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Little Log House, a woodcut, by Walter J. Phillips

Walter J. Phillips (25 October 1884 – 5 July 1963) was born in Lincolnshire, England and studied at the Birmingham School of Art.

He moved to Winnipeg, Manitoba, in 1913 where he lived for 28 years. He died in 1963 in Victoria, British Columbia. He was a resident artist at the Banff Centre, then known as the Banff School of Fine Arts. He became a member of the Royal Canadian Academy of Arts. I love his art.

Phillips was very interested in Japanese prints. The work shown above is a woodcut.

Many new Canadians first settled in Winnipeg. My husband’s grandmother, the wife of a British aristocrat, was sent to Winnipeg. Her husband claimed their son was conceived by a “lover.” I suspect he wanted a younger wife. Fortunately, her son received a good education and always looked after his disconsolate mother.

You may remember that Winnipeg had been the Earl of Selkirk‘s Red River Colony. After Rupert’s Land was purchased by a fledging confederation (c. 1867). Louis Riel negotiated Manitoba’s entry into Confederation. He was hanged in 1885 for the execution of Orangeman Thomas ScottOrangemen prevented French-speaking and Catholic Canadians from settling in the land the legendary voyageurs had opened up. They were educated in English-language schools. The matter was not solved until the Official Languages Act of 1969, and not altogether.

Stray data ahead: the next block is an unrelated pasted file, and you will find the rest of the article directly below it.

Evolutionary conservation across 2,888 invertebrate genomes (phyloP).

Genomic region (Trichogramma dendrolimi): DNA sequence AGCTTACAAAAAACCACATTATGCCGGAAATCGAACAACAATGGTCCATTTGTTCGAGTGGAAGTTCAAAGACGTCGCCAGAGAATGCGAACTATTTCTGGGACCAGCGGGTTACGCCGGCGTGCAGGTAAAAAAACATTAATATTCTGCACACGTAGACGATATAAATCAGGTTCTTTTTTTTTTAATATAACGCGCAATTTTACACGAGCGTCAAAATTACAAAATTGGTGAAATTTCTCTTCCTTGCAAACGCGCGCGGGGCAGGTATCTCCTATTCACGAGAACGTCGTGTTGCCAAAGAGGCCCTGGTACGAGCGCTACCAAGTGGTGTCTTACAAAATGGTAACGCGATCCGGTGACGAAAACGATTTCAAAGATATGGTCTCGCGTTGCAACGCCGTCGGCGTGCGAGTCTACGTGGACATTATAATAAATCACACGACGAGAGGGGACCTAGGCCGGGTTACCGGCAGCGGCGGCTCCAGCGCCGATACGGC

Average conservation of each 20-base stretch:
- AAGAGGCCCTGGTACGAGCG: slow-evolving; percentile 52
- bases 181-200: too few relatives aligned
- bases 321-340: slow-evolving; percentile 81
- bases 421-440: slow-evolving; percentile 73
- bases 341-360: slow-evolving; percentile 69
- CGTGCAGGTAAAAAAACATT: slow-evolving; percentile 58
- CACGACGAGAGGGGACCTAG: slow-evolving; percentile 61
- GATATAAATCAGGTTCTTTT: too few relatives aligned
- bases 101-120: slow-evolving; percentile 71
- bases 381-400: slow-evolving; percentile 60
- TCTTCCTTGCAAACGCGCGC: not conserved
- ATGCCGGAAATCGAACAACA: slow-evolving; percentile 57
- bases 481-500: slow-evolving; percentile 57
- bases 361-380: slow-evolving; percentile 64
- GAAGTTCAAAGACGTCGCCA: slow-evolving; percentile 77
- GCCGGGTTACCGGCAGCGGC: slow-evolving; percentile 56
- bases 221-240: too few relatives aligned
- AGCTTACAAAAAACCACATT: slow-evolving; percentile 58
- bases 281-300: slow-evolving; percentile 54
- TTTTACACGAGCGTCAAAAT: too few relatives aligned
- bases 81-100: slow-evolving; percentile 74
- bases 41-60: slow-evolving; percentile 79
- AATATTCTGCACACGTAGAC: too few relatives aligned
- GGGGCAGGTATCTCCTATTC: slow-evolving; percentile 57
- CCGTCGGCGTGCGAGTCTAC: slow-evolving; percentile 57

Moreover, the newly confederated Canada sent Amerindians to reservations. Many Canadians have Amerindian ancestry, prairie Métis, primarily, but also the people of Quebec and other provinces. Many settlers to New France married Amerindian women because France was not sending women to its colony. 

The Great Plains

I lived in Regina in the late 1970s, but my work was not related to my professional qualifications. I was offered a position as translator in Winnipeg, but decided to accept a teaching position at St. Francis Xavier University, in Nova Scotia. I loved Nova Scotia, but regret my decision to teach at StFX. Everything went wrong. The life of a translator would have suited me and I loved the prairies. One could see forever.

So here I am. Probably a descendant of an Amerindian who lived in the 1600s and the former wife of a British aristocrat. My past has been leaping at me from behind. Do you think this is a temporary disorder, or am I about to write a book?

What will 2019 bring?

The Canadian Broadcasting Corporation just published an interesting document which I am enclosing:

Ode to Manitoba winter: Love it or hate it, season has inspired artists for 200 years

It features this lovely painting.

Season’s Greetings to everyone 💛

Our Street in Winnipeg, 1933, by Walter J. Phillips. (Loch Gallery, Calgary) (the CBC)


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Walter J. Phillips’ The Red River in Winter, 1927, shows the blue shadows on snow that he loved. (National Gallery of Canada)

© Micheline Walker
2 January 2019